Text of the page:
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Old 08-18-2007, 06:31 AM   #1
CarlSeiler
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Default Byte-Order Mark found in UTF-8 File.

I'm converting one of my pages from handwritten HTML 4.01 to php that generates XHTML 1.0 Strict. When I went to validate it at W3C, after cleaning up some closing slashes I'd missed on my img tags, I got a validation, but also got this warning message with a little yellow bang:
Byte-Order Mark found in UTF-8 File. The Unicode Byte-Order Mark (BOM) in UTF-8 encoded files is known to cause problems for some text editors and older browsers. You may want to consider avoiding its use until it is better supported.

I have no idea what that means, but indeed the file appears to have three little extra high-bit characters at the start. I don't have them in my php files, so I guess the server is adding them. In fact, I noticed that before I cleaned up my pages so it would validate correctly, Firefox would even display the characters. Now that it validates, Firefox doesn't display them, but I do get the warning message in the validator. Dillo 0.8 under Linux displays the characters.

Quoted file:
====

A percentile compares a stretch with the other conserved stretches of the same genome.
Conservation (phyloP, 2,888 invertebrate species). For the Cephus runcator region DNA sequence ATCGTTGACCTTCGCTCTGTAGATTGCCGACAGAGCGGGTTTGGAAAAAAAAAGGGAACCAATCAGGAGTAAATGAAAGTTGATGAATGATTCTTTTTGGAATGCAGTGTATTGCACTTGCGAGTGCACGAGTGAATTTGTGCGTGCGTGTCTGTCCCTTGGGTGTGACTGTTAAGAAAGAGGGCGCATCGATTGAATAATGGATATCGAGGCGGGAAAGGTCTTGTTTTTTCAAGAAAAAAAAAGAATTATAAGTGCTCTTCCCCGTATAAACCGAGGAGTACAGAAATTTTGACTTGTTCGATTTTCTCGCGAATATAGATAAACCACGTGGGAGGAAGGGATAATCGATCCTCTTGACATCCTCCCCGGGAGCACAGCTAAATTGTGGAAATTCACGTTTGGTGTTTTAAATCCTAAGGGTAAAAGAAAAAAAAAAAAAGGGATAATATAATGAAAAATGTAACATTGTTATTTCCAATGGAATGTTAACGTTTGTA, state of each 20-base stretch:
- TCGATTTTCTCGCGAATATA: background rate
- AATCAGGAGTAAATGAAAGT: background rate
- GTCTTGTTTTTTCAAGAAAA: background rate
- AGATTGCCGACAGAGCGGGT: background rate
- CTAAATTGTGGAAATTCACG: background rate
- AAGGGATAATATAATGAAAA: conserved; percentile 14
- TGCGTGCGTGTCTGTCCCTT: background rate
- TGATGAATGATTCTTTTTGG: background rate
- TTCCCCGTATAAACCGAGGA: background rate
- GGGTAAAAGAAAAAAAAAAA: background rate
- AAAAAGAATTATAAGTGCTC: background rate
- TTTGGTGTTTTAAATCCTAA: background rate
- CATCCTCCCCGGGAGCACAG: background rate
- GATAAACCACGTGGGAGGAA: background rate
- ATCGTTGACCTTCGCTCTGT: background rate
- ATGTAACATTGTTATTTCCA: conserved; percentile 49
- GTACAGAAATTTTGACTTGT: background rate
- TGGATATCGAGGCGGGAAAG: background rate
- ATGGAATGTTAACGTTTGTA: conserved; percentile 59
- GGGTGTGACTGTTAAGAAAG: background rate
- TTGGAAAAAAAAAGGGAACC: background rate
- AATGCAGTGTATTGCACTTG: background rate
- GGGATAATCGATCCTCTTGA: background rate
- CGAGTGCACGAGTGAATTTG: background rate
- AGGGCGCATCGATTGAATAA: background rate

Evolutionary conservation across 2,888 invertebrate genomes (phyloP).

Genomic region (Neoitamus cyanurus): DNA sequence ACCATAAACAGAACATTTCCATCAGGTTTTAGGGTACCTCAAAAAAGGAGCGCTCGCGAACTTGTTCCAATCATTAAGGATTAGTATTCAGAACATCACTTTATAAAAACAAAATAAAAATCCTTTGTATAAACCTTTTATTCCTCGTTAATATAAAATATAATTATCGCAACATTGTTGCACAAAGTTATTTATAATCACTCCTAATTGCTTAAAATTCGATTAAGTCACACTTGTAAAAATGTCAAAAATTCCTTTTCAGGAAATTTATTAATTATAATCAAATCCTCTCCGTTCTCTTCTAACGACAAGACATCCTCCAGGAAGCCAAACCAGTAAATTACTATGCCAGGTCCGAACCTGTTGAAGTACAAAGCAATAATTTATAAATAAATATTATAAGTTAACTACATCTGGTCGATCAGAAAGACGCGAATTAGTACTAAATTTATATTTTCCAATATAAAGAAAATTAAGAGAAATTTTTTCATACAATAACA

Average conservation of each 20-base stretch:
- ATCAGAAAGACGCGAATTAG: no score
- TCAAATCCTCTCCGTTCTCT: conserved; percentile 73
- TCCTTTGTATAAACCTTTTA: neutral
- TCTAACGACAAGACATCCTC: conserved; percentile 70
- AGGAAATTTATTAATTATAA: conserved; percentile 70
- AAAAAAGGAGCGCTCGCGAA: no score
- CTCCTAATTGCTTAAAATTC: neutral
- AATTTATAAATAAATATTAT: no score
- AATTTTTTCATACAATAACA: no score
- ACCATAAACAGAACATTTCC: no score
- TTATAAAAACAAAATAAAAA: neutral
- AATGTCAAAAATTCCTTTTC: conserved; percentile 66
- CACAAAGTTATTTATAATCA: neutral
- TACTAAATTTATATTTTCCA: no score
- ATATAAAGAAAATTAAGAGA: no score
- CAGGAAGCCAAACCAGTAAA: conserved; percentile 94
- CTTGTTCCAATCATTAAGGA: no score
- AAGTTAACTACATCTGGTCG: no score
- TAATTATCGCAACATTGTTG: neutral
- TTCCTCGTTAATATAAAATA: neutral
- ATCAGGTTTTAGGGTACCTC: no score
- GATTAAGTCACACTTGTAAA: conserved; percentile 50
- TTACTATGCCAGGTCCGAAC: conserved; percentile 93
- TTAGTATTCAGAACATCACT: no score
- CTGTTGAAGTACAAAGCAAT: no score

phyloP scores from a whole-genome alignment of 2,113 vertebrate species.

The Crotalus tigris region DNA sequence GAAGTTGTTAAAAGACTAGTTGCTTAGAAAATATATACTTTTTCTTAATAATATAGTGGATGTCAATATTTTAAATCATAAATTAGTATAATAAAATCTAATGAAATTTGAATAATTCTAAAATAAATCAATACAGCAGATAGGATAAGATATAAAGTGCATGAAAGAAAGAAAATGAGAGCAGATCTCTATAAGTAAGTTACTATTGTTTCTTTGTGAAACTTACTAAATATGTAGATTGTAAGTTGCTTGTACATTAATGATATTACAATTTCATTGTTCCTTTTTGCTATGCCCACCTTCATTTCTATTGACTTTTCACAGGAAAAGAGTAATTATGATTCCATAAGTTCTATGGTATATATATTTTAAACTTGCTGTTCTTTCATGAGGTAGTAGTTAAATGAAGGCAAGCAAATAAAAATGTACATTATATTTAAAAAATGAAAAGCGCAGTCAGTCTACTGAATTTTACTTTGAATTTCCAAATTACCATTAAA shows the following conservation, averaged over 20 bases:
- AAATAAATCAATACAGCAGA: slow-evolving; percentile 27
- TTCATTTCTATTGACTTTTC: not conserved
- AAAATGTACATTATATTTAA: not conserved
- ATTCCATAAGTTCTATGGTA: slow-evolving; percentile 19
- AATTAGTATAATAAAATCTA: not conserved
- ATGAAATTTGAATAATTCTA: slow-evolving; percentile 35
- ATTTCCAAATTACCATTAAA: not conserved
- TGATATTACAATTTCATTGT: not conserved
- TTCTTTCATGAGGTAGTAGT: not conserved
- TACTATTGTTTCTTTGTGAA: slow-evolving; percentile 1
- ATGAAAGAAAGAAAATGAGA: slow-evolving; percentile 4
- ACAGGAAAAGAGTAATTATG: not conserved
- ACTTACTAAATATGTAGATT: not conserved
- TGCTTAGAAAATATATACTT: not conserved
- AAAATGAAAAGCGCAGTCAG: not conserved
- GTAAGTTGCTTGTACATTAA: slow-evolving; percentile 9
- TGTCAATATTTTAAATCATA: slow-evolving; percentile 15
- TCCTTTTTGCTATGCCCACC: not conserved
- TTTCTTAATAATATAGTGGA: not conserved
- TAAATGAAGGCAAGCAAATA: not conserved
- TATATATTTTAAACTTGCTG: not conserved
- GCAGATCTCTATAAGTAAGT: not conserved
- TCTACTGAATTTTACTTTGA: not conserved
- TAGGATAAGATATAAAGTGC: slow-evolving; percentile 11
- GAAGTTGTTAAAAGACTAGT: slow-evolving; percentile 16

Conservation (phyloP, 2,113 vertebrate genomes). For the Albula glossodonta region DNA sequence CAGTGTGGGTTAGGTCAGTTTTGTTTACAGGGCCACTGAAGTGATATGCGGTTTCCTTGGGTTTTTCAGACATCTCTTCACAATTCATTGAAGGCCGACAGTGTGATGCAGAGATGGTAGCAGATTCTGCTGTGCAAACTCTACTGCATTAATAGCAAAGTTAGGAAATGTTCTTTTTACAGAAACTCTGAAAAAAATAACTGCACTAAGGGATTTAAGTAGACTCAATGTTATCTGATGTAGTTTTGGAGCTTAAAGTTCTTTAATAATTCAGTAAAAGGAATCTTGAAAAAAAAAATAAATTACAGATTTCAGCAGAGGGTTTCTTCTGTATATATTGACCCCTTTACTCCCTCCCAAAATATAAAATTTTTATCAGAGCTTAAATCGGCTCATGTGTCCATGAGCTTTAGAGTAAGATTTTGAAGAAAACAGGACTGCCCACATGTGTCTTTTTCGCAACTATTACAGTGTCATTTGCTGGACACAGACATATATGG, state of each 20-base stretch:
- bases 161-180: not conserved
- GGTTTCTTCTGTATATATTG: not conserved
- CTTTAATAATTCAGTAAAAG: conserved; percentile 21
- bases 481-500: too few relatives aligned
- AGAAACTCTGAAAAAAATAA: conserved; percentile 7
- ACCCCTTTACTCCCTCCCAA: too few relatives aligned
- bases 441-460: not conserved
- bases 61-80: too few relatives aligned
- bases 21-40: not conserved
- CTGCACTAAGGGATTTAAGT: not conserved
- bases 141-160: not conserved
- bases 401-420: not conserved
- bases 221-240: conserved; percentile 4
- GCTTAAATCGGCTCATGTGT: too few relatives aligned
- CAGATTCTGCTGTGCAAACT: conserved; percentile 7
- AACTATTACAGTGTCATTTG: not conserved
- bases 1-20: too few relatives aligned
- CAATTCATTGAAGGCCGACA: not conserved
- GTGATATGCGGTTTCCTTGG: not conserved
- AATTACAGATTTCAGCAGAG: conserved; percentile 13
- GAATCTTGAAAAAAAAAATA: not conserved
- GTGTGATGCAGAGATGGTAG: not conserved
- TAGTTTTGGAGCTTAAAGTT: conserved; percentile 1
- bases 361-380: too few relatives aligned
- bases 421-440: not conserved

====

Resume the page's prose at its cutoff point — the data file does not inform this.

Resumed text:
How do I stop the BOM? Should I even worry about it?

Thanks,
Carl
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Old 08-18-2007, 07:16 AM   #2
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Quote:
Originally Posted by CarlSeiler View Post
I have no idea what that means, but indeed the file appears to have three little extra high-bit characters at the start. I don't have them in my php files, so I guess the server is adding them.

How do I stop the BOM? Should I even worry about it?
We had a discussion about a related topic after we shifted to a new host a couple of months ago. Turned out I had created a different error from yours by using “UTF-8 no BOM” so that it was picked up by header.php. That is a no-no in that context, although it is a good way to encode HTML files.